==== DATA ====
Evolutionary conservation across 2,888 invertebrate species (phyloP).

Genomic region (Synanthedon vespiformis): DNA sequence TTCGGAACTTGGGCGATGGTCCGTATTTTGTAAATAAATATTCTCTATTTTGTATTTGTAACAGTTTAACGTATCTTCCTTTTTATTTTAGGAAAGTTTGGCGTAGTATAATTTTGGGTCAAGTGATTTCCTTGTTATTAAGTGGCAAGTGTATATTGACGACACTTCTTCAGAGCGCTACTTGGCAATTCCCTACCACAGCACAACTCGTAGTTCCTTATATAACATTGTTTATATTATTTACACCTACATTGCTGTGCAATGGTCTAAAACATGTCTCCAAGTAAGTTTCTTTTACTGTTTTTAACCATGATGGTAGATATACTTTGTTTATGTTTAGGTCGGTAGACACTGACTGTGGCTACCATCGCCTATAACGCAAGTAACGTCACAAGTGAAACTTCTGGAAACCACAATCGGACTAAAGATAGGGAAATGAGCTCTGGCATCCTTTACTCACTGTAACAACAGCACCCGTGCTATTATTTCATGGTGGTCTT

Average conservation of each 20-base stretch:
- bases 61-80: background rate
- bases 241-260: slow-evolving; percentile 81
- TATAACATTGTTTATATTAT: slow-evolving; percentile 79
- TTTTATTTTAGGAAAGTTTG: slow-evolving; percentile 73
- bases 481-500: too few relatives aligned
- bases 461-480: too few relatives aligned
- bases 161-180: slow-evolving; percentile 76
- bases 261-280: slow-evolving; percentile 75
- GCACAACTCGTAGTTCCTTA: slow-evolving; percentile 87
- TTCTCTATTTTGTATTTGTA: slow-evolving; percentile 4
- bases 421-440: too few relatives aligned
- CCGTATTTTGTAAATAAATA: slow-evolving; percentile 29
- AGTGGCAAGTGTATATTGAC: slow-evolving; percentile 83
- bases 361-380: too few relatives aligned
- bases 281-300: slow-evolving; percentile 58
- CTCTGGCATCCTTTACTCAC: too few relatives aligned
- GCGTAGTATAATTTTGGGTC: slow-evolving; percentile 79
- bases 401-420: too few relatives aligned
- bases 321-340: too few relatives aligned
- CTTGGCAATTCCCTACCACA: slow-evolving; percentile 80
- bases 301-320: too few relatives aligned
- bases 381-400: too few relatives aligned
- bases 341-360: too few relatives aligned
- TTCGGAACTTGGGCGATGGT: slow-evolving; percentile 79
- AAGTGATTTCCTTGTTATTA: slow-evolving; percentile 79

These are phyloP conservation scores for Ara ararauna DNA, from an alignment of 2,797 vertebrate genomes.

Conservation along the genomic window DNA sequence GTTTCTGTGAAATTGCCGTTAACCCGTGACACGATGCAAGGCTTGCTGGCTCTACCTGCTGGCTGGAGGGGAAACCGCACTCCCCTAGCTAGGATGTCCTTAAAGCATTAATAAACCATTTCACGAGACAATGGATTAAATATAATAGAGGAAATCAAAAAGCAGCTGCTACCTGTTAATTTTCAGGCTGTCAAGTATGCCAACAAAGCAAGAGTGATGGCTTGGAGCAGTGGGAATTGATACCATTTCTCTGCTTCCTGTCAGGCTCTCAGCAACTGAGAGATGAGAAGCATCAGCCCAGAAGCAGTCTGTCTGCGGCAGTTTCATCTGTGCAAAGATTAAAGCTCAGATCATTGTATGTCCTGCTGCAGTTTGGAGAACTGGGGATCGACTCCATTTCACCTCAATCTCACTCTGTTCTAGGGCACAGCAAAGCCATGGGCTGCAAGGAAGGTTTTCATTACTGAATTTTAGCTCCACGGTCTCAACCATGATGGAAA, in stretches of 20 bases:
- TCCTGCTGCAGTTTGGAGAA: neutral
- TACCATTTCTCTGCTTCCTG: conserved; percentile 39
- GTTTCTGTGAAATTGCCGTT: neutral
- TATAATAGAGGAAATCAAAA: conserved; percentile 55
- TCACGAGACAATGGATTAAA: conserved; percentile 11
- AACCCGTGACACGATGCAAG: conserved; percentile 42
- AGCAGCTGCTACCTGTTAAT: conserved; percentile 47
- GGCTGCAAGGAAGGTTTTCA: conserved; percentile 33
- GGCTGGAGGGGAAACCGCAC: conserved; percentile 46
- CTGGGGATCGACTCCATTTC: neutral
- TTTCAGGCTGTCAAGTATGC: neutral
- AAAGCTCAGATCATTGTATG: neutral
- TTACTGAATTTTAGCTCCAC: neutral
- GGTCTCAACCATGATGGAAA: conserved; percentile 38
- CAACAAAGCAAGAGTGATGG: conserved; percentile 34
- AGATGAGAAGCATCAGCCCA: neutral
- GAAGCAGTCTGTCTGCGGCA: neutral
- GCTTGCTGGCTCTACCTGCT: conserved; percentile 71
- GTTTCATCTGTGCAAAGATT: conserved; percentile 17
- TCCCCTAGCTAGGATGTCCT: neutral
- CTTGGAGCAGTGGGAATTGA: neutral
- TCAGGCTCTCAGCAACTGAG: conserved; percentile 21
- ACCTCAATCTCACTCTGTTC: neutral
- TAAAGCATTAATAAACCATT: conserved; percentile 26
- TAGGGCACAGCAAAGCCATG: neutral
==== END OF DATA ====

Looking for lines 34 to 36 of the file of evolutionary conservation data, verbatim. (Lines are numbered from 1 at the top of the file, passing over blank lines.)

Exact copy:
- TATAATAGAGGAAATCAAAA: conserved; percentile 55
- TCACGAGACAATGGATTAAA: conserved; percentile 11
- AACCCGTGACACGATGCAAG: conserved; percentile 42